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When and How to Wean Your Baby

By: Catherine Gough - Updated: 15 Sep 2012 | comments*Discuss
 
Weaning Solid Food Baby Food Solids Baby

For the first six months, milk alone provides a perfect diet for babies. But as they grow, their bodies need other nutrients. Weaning is the process of moving a baby gradually on to solid food.

When to Introduce Solids

It’s best to wait until a baby is six months old before introducing solids, although some parents start a little earlier. Signs that a baby is ready to wean include:
  • Needing more bottles during the day
  • Waking up more often in the night for feeds, when they had been going through
  • Taking an interest in food that other members of the family are eating
If the baby is younger than six months, talk it over with a health visitor first – particularly if he or she was premature. Experts advise that starting too early can put an immature system under strain and trigger allergies.

Equipment

A few basic items will be useful:
  • Plastic spoons – these are gentle on a baby’s gums
  • Plastic bowls – the type that stick to a high chair tray with a suction cup can help reduce mess
  • Bibs – the ‘pelican’ variety is good for catching spilt and dropped food
  • Ice cube trays – these are great for freezing small amounts of food
  • A ‘mouli’ for pureeing food, or a hand blender
After the age of six months, there’s no need to sterilise feeding equipment as long as it’s thoroughly washed in hot soapy water. But equipment for milk still needs to be sterilised for up to a year, because milk is such a good breeding ground for bacteria.

Getting Started

At first, milk will continue to be the baby’s main source of food. Introduce solids gradually, starting with bland tastes, as part of a feed. Choose a time when the baby is not too tired and start with milk as usual. Pause about halfway through and introduce a little food on a spoon. The baby will probably be bemused at first and may only take a tiny bit or spit it out. Carry on with the milk feed and have another go at the same time the next day. As he or she begins to get the hang of it, increase the frequency and volume of solid food until the baby is eating solids three times a day.

Good First Foods to Try Include:

  • A little baby rice thickened with the baby’s normal milk
  • A puree made from fruits and vegetables like carrots, potatoes, apples or pears
The food should be very liquid at first.

A Wider Variety of Foods

Gradually introduce different tastes such as sweet potato, cauliflower, butter beans, lentils, banana, squashes, broccoli and yoghurt. Finely minced meats and fish (after six months) are good too. Look out for adverse reactions, particularly if there’s a family history of allergies, eczema or asthma. Some foods should not be introduced before a certain age:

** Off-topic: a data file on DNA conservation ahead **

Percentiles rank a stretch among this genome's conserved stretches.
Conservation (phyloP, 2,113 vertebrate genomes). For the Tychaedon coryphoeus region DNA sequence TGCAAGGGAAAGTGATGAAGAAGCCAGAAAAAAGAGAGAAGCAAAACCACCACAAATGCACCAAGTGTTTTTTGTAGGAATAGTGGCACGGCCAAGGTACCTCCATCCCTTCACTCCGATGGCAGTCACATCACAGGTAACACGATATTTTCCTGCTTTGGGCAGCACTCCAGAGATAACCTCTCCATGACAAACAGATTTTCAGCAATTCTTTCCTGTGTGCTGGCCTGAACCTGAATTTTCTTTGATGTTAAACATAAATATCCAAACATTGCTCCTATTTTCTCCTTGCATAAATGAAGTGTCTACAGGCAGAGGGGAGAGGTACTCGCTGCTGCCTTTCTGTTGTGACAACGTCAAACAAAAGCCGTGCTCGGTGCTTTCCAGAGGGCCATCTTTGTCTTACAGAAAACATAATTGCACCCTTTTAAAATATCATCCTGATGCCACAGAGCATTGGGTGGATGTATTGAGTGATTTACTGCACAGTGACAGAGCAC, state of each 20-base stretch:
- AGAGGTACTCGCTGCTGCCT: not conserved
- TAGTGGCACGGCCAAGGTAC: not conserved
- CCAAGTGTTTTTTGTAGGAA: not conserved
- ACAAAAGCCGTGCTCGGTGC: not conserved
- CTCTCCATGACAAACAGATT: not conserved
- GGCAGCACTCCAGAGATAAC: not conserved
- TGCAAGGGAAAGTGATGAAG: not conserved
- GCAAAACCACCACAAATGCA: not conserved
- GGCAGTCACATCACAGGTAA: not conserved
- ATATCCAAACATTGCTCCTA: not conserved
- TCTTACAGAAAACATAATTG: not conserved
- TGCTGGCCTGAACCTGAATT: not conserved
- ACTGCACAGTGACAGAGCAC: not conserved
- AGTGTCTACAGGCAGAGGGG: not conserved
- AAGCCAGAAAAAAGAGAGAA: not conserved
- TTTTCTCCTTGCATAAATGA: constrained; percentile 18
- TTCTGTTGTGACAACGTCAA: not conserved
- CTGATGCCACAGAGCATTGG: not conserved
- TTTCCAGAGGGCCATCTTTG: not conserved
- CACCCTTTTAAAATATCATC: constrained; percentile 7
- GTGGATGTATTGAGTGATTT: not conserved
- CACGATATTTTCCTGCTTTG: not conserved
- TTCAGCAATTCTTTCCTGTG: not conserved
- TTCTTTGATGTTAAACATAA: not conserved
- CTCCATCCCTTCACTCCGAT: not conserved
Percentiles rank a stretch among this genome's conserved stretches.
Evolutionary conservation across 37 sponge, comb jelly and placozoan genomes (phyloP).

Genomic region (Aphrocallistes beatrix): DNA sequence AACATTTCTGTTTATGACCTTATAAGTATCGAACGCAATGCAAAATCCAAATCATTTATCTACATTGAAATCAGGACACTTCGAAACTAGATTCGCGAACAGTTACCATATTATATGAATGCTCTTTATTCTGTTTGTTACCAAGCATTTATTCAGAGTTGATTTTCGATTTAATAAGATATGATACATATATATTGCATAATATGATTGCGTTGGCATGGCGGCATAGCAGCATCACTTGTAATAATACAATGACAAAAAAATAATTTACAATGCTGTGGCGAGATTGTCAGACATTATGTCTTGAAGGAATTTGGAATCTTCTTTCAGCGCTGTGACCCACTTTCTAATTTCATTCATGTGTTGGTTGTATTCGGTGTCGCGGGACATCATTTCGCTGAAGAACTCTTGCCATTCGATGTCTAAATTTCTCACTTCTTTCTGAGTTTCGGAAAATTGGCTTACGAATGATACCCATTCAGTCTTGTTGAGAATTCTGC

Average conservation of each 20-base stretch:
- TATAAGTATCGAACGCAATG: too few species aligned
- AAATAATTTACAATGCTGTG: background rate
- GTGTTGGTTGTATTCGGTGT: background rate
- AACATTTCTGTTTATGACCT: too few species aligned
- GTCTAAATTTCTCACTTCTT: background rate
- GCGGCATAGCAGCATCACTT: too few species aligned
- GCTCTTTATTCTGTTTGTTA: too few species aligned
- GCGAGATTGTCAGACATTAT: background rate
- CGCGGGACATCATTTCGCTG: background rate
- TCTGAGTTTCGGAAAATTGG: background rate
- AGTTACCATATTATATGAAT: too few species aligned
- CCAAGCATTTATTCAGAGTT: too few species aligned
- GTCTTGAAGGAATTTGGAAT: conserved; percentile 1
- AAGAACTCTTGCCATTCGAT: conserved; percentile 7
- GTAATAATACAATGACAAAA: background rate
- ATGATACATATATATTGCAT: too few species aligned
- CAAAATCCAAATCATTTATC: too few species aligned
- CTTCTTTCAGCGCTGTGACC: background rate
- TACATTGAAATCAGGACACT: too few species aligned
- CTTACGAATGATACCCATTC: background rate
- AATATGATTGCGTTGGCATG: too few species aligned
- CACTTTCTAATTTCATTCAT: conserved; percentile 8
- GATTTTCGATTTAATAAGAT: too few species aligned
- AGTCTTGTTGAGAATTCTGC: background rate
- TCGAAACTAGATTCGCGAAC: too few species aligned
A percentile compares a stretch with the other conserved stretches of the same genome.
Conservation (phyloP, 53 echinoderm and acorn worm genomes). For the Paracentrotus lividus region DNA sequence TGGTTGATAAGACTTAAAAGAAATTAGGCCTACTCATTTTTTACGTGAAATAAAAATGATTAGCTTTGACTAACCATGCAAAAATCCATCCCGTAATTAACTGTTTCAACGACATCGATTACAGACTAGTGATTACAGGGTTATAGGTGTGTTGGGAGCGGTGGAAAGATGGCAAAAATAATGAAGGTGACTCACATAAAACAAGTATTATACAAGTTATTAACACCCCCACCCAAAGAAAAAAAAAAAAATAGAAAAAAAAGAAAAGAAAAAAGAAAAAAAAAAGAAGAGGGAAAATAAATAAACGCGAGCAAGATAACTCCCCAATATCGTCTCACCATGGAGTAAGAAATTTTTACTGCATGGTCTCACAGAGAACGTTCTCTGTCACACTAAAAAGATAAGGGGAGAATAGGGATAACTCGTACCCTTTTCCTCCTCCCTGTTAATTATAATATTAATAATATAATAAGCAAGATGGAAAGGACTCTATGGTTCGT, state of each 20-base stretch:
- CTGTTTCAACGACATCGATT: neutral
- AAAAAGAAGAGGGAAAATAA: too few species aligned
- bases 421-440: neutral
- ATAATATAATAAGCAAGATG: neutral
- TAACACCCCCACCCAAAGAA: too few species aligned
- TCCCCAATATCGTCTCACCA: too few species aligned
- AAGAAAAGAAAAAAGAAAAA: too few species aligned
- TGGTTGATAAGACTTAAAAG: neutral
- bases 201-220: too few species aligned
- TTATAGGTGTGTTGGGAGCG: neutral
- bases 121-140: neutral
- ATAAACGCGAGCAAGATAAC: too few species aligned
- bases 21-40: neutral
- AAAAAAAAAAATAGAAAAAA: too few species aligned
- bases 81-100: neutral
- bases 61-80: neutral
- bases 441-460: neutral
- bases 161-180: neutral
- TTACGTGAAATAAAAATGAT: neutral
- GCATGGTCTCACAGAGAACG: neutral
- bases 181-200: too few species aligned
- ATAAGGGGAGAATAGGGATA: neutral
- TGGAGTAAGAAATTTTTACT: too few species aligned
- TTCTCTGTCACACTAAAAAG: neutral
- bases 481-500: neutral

• Milk – avoid cow’s milk as a drink until one year
  • Salt – try to avoid altogether
  • Sugar – avoid or use in very small amounts
  • Other dairy – six months
  • Citrus fruits and strawberries – six months
  • Gluten – at least six months
  • Eggs – at least six months and then cook thoroughly
  • Fish – at least six months; take particular care with shellfish
  • Honey – one year
  • Nuts – three years (ground) and five years (whole and chopped)

Cooking in Bulk

As babies only eat tiny amounts at first, it saves time and waste to prepare purees in bulk and freeze them in ice cube trays. Cubes can be then be turned out and stored in labelled bags in the freezer. Defrost and thoroughly re-heat before serving.

Textures and Finger Foods

As they get older, babies will enjoy more textures as well as a wider range of tastes. Mash less thoroughly, so there are some bigger lumps of food. Between about 7 and 9 months, the baby may also be ready to try finger foods. Try putting small pieces of soft food like sticks of banana, cheese, cooked carrot, green beans and sweet potato, cooked pasta shapes, meat, fish and mini sandwiches on the baby’s tray. Harder foods like crusts, bread sticks, baby rusks, slices of apple and raw carrots are great for biting on when the baby is teething, but always stay close by in case the baby chokes.

Family Meals

Many parents like to blend or mash up the family dinner for their baby as he or she gets older. This is a great way to introduce babies to a wide variety of tastes and join in the family meals, but be careful to check the ingredients and avoid salt altogether.

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